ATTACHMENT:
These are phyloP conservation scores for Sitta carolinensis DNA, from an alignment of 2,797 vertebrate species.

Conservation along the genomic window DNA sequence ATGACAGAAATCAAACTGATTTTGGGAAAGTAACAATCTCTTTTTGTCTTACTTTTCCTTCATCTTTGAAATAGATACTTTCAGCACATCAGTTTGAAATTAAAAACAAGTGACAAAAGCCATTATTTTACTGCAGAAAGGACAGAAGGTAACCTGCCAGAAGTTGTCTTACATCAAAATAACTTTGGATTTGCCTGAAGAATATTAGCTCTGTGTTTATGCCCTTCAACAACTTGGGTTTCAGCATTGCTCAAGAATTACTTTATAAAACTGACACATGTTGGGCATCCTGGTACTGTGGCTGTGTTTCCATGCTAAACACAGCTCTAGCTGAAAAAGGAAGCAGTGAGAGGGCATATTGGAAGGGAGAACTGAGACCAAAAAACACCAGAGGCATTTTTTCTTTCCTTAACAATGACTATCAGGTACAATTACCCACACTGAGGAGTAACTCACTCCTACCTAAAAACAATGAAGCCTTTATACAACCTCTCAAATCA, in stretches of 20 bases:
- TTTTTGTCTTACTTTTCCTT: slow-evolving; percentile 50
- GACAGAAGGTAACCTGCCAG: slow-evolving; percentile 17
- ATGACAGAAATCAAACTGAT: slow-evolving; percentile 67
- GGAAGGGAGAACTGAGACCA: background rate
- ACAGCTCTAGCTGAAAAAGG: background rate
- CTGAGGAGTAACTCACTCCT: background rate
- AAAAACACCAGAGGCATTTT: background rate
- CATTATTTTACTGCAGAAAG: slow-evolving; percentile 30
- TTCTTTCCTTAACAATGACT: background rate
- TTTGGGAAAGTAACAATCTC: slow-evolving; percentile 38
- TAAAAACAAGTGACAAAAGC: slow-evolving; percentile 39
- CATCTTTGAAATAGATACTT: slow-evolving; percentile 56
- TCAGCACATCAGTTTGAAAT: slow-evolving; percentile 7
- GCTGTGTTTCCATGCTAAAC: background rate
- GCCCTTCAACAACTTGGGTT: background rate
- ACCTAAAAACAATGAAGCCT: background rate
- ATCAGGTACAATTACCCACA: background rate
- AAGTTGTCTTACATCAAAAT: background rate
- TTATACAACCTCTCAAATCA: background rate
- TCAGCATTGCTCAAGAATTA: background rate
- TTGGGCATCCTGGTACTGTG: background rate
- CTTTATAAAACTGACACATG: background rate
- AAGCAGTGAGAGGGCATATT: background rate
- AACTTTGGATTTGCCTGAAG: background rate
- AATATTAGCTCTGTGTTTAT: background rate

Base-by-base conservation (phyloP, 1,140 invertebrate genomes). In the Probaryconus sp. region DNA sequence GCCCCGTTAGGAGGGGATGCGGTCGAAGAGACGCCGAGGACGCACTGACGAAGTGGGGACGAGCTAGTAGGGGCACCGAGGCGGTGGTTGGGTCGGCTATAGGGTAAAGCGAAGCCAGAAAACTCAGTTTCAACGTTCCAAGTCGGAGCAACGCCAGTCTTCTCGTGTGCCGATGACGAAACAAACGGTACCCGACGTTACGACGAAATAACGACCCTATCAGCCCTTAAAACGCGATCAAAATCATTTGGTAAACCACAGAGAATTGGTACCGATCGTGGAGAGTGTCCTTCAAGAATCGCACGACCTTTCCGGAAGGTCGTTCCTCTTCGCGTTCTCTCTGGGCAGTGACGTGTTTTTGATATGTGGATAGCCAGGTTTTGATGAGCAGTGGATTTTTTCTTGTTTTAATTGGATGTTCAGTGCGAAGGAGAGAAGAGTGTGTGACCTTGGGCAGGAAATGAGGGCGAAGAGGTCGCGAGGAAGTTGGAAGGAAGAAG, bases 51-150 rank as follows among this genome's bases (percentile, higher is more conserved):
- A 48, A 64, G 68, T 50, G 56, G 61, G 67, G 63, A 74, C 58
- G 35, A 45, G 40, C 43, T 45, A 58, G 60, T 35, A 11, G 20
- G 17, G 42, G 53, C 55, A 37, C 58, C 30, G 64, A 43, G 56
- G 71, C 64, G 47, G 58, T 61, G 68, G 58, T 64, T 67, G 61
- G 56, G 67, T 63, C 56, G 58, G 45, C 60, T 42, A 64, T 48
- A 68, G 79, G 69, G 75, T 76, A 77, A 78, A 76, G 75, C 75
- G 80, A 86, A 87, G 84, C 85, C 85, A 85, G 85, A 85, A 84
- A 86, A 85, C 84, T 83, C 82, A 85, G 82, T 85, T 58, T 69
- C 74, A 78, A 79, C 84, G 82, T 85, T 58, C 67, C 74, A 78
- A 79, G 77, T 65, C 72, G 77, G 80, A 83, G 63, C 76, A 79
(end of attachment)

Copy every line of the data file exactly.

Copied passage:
These are phyloP conservation scores for Sitta carolinensis DNA, from an alignment of 2,797 vertebrate species.

Conservation along the genomic window DNA sequence ATGACAGAAATCAAACTGATTTTGGGAAAGTAACAATCTCTTTTTGTCTTACTTTTCCTTCATCTTTGAAATAGATACTTTCAGCACATCAGTTTGAAATTAAAAACAAGTGACAAAAGCCATTATTTTACTGCAGAAAGGACAGAAGGTAACCTGCCAGAAGTTGTCTTACATCAAAATAACTTTGGATTTGCCTGAAGAATATTAGCTCTGTGTTTATGCCCTTCAACAACTTGGGTTTCAGCATTGCTCAAGAATTACTTTATAAAACTGACACATGTTGGGCATCCTGGTACTGTGGCTGTGTTTCCATGCTAAACACAGCTCTAGCTGAAAAAGGAAGCAGTGAGAGGGCATATTGGAAGGGAGAACTGAGACCAAAAAACACCAGAGGCATTTTTTCTTTCCTTAACAATGACTATCAGGTACAATTACCCACACTGAGGAGTAACTCACTCCTACCTAAAAACAATGAAGCCTTTATACAACCTCTCAAATCA, in stretches of 20 bases:
- TTTTTGTCTTACTTTTCCTT: slow-evolving; percentile 50
- GACAGAAGGTAACCTGCCAG: slow-evolving; percentile 17
- ATGACAGAAATCAAACTGAT: slow-evolving; percentile 67
- GGAAGGGAGAACTGAGACCA: background rate
- ACAGCTCTAGCTGAAAAAGG: background rate
- CTGAGGAGTAACTCACTCCT: background rate
- AAAAACACCAGAGGCATTTT: background rate
- CATTATTTTACTGCAGAAAG: slow-evolving; percentile 30
- TTCTTTCCTTAACAATGACT: background rate
- TTTGGGAAAGTAACAATCTC: slow-evolving; percentile 38
- TAAAAACAAGTGACAAAAGC: slow-evolving; percentile 39
- CATCTTTGAAATAGATACTT: slow-evolving; percentile 56
- TCAGCACATCAGTTTGAAAT: slow-evolving; percentile 7
- GCTGTGTTTCCATGCTAAAC: background rate
- GCCCTTCAACAACTTGGGTT: background rate
- ACCTAAAAACAATGAAGCCT: background rate
- ATCAGGTACAATTACCCACA: background rate
- AAGTTGTCTTACATCAAAAT: background rate
- TTATACAACCTCTCAAATCA: background rate
- TCAGCATTGCTCAAGAATTA: background rate
- TTGGGCATCCTGGTACTGTG: background rate
- CTTTATAAAACTGACACATG: background rate
- AAGCAGTGAGAGGGCATATT: background rate
- AACTTTGGATTTGCCTGAAG: background rate
- AATATTAGCTCTGTGTTTAT: background rate

Base-by-base conservation (phyloP, 1,140 invertebrate genomes). In the Probaryconus sp. region DNA sequence GCCCCGTTAGGAGGGGATGCGGTCGAAGAGACGCCGAGGACGCACTGACGAAGTGGGGACGAGCTAGTAGGGGCACCGAGGCGGTGGTTGGGTCGGCTATAGGGTAAAGCGAAGCCAGAAAACTCAGTTTCAACGTTCCAAGTCGGAGCAACGCCAGTCTTCTCGTGTGCCGATGACGAAACAAACGGTACCCGACGTTACGACGAAATAACGACCCTATCAGCCCTTAAAACGCGATCAAAATCATTTGGTAAACCACAGAGAATTGGTACCGATCGTGGAGAGTGTCCTTCAAGAATCGCACGACCTTTCCGGAAGGTCGTTCCTCTTCGCGTTCTCTCTGGGCAGTGACGTGTTTTTGATATGTGGATAGCCAGGTTTTGATGAGCAGTGGATTTTTTCTTGTTTTAATTGGATGTTCAGTGCGAAGGAGAGAAGAGTGTGTGACCTTGGGCAGGAAATGAGGGCGAAGAGGTCGCGAGGAAGTTGGAAGGAAGAAG, bases 51-150 rank as follows among this genome's bases (percentile, higher is more conserved):
- A 48, A 64, G 68, T 50, G 56, G 61, G 67, G 63, A 74, C 58
- G 35, A 45, G 40, C 43, T 45, A 58, G 60, T 35, A 11, G 20
- G 17, G 42, G 53, C 55, A 37, C 58, C 30, G 64, A 43, G 56
- G 71, C 64, G 47, G 58, T 61, G 68, G 58, T 64, T 67, G 61
- G 56, G 67, T 63, C 56, G 58, G 45, C 60, T 42, A 64, T 48
- A 68, G 79, G 69, G 75, T 76, A 77, A 78, A 76, G 75, C 75
- G 80, A 86, A 87, G 84, C 85, C 85, A 85, G 85, A 85, A 84
- A 86, A 85, C 84, T 83, C 82, A 85, G 82, T 85, T 58, T 69
- C 74, A 78, A 79, C 84, G 82, T 85, T 58, C 67, C 74, A 78
- A 79, G 77, T 65, C 72, G 77, G 80, A 83, G 63, C 76, A 79